As a parent, you will be keen to ensure that the world your child inherits will be in good shape environmentally. Sadly, however, the human race seems to generate ever more packaging waste each year and then leave it to decompose in landfills, too slowly. Responsible waste disposal is a global imperative that needs far more attention. You can help your kids to understand and appreciate how important recycling is by practicing green habits in your home.
Try some of these ideas for starters.
There are some wonderful ways to encourage children to make the most of used paper, plastic, cardboard and other recyclable materials. For instance, you can cut plastic bottles or milk containers in half and then cover them with tape to make a fun drum set for kids. If you add a few beans or small pebbles to your containers, including empty coffee tins, they can become maracas or rhythm shakers.
Make cardboard box cars with your children. There are 8 easy steps to take to transform an old cardboard box into a stylish car that they will play with all day long! Here are the steps:
The environment plays an important role in nurturing a child, a fact embraced at the Early Years Village of the Stamford American International School (SAIS) in Singapore, so make sure your little one appreciates that recycling is a way of ‘giving back’ to nature and the environment.
As a representative of the Foundation for Environment Education (FEE), The World Wildlife Fund (WWF), Singapore is co-ordinating the Eco-Schools Programme here in Singapore, and Stamford is eager to be a part of it.
Children have a great capacity to latch on to worthy causes. Recycling is no exception, especially once they understand that some of the things we ‘throw away’ can be useful to other people or raise funds for those who are less fortunate than them. Charitable initiatives are often successful motivating factors for the young, so if your child wants to recycle clothes to help homeless people or raise money for charities by collecting empty ink cartridges, then encourage them to do it.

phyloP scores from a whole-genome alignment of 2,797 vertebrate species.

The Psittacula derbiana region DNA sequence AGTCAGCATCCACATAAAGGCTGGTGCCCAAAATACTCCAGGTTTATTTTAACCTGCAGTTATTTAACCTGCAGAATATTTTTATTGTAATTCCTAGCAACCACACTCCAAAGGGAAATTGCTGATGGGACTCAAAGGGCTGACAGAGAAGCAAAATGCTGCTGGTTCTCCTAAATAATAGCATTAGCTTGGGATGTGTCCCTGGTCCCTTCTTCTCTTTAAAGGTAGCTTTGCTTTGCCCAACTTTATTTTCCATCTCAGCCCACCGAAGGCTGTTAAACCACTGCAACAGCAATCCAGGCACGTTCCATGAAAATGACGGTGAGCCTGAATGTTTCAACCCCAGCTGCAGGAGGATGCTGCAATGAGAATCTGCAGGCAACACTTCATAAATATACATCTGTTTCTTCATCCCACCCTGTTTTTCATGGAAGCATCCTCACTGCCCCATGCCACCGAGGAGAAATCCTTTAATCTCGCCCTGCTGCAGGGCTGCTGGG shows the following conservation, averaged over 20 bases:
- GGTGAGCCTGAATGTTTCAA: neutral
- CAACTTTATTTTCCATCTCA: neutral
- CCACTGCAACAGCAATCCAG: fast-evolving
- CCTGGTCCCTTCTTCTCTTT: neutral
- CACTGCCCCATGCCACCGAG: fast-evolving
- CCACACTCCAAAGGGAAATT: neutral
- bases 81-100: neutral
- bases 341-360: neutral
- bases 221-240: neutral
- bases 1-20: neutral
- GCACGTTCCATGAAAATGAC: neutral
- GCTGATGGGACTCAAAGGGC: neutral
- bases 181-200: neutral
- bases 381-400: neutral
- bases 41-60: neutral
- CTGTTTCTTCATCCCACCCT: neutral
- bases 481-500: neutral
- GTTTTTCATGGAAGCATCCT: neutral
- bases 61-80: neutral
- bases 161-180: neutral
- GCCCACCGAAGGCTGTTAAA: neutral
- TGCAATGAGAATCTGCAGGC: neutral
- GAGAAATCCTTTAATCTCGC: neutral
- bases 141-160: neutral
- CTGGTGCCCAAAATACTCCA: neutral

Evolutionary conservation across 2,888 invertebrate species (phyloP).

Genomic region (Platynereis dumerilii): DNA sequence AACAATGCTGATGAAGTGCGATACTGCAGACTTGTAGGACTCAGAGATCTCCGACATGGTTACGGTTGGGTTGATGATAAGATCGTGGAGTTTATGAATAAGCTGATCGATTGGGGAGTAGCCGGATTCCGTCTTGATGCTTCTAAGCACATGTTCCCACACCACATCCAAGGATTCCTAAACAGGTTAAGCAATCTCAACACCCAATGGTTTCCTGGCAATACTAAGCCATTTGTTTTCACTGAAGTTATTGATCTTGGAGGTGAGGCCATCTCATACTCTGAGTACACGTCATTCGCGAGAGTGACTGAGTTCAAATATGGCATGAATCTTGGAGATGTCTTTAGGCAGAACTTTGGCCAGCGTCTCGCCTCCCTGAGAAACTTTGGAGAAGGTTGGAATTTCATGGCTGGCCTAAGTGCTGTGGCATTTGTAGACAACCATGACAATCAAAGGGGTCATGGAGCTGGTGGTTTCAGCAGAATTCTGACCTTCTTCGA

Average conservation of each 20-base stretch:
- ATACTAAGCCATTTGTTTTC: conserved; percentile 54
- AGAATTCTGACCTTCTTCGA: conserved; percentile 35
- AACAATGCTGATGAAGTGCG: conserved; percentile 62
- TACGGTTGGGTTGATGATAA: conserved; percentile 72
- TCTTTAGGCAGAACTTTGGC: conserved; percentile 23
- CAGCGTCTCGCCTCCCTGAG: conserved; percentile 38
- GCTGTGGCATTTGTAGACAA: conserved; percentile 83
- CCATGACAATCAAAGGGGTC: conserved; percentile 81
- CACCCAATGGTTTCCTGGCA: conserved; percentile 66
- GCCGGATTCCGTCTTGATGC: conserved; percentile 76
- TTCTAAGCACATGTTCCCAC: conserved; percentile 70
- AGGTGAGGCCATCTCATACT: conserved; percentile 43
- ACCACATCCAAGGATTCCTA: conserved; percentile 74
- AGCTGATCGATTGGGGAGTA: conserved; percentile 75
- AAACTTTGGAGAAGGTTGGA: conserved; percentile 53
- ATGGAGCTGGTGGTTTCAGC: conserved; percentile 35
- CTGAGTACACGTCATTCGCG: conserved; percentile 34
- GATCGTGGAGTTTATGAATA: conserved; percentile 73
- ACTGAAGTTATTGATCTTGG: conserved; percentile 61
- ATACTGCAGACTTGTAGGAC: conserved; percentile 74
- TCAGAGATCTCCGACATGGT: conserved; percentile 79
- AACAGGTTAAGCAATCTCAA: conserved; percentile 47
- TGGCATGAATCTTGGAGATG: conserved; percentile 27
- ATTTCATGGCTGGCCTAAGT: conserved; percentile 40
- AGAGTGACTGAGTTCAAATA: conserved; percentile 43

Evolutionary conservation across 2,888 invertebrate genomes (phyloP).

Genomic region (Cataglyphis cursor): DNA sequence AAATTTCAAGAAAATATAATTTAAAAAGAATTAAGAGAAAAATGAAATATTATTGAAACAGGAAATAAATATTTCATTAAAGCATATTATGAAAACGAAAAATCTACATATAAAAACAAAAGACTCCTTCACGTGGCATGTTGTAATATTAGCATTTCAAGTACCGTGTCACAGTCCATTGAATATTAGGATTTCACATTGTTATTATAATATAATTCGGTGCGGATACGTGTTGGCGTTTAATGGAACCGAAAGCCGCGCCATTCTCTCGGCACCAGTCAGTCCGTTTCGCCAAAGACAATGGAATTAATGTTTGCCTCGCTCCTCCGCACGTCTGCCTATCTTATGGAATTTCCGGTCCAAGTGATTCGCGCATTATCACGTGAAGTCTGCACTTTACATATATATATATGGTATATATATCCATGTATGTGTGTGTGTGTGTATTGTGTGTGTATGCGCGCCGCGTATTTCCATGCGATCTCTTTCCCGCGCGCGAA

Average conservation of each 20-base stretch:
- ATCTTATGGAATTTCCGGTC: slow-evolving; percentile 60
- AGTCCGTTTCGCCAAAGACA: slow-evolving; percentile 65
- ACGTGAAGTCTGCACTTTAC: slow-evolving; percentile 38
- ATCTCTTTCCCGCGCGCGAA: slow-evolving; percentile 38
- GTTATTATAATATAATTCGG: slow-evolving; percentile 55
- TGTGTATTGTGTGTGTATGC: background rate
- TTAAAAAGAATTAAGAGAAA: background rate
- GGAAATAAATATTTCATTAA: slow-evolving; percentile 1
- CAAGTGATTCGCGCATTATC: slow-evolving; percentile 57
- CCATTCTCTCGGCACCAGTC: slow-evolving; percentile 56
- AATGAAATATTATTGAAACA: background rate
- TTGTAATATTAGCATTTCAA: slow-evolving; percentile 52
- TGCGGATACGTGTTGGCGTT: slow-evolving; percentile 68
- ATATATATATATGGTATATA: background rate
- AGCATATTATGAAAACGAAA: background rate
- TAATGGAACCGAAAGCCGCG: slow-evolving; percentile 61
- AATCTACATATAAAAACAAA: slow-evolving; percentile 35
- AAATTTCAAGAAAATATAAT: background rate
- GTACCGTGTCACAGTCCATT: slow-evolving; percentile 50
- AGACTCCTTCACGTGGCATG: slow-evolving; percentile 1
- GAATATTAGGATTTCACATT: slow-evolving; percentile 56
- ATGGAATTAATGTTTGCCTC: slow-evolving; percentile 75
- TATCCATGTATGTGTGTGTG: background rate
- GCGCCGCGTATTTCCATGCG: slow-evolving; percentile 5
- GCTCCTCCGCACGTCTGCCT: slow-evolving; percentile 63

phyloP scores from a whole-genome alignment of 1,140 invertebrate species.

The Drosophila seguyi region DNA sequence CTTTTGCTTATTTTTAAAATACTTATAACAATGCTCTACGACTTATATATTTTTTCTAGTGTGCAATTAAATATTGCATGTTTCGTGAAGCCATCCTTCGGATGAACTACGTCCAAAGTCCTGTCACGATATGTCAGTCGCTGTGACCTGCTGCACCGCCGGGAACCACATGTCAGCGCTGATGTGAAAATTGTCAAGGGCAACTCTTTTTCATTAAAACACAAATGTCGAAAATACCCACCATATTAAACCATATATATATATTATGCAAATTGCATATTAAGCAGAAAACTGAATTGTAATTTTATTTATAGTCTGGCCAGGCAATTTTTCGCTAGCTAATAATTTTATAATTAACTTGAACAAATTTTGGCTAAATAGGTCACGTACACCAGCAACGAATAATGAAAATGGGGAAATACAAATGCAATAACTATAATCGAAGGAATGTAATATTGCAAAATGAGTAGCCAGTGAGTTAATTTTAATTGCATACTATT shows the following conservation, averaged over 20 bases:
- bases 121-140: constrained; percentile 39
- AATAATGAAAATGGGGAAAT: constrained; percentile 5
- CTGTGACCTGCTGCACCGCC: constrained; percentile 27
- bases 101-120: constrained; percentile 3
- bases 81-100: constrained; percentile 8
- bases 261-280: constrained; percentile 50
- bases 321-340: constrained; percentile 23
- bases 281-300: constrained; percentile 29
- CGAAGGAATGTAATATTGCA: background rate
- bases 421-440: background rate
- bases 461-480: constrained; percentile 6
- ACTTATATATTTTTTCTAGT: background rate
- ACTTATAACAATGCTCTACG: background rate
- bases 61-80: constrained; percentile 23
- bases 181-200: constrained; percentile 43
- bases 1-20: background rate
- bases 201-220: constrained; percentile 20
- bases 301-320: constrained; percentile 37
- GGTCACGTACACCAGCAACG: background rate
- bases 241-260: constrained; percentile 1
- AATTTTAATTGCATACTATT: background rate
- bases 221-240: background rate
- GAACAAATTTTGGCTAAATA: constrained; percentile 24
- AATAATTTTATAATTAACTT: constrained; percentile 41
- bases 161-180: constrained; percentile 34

Also, explain that their old toys can be donated to charities so that pre-loved items can find a new home. You may just discover that other kids are inspired by your family’s innovative recycling efforts in aid of charitable causes, and will join in.
Unbelievably, there appear to be no standards in schools relating to environmental education. For instance, there is growing concern worldwide about water conservation and parents and teachers alike want environmental education in our schools.
However, at the international schools in Singapore, where US standards are integrated with the International Baccalaureate (IB) Programme, the aim is to produce citizens who are ecologically literate, while developing their social and academic skills too. The program - developed in consultation with experiential education market-leaders JUMP! - aims to develop ecologically literate, compassionate and engaged leaders. Grouped before field trips to prepare and lead their own experience, the students learn to build capacity to innovate, create and lead in a real-life environment, all the while linked to their academics.
If you want to make the most of the opportunities available to help you educate your children about the environment, here are three fun things you can do:
What child doesn’t love a good tale at bedtime? Turn to some of the best titles from the classic The Lorax by Dr. Seuss, to the wonderful Simon and Schuster Little Green Books, such as I Can Save the Ocean!, The Adventures of an Aluminum Can and My First Garden.
This is a family game that encourages your kids to be inventive about recycling opportunities. Tell your little explorer to walk into a room and spot the things that can be recycled. It might be bottles in a bathroom, stuffed animals in a bedroom or paint in a garage, for instance. You can also have fun researching items together if you’re not sure.
Some recyclables will be obvious. But encourage children to think creatively. What about that old dresser in the garage? The old clothes that no longer fit? Upcycling offers truly innovative and limitless recycling options.
You may be surprised to learn that kids actually enjoy sorting stuff. If you have a few empty containers, they can turn them into ‘recycling bins’ by decorating them with pictures. Perhaps you might encourage them to choose one for paper, another for cans and a third for plastic, for example. You can adapt these categories to reflect recycling programs in your area. Simply give your children some items so they can practice sorting them, and explain why it’s important to sort things in the right way as you go.
That’s recycling sorted then!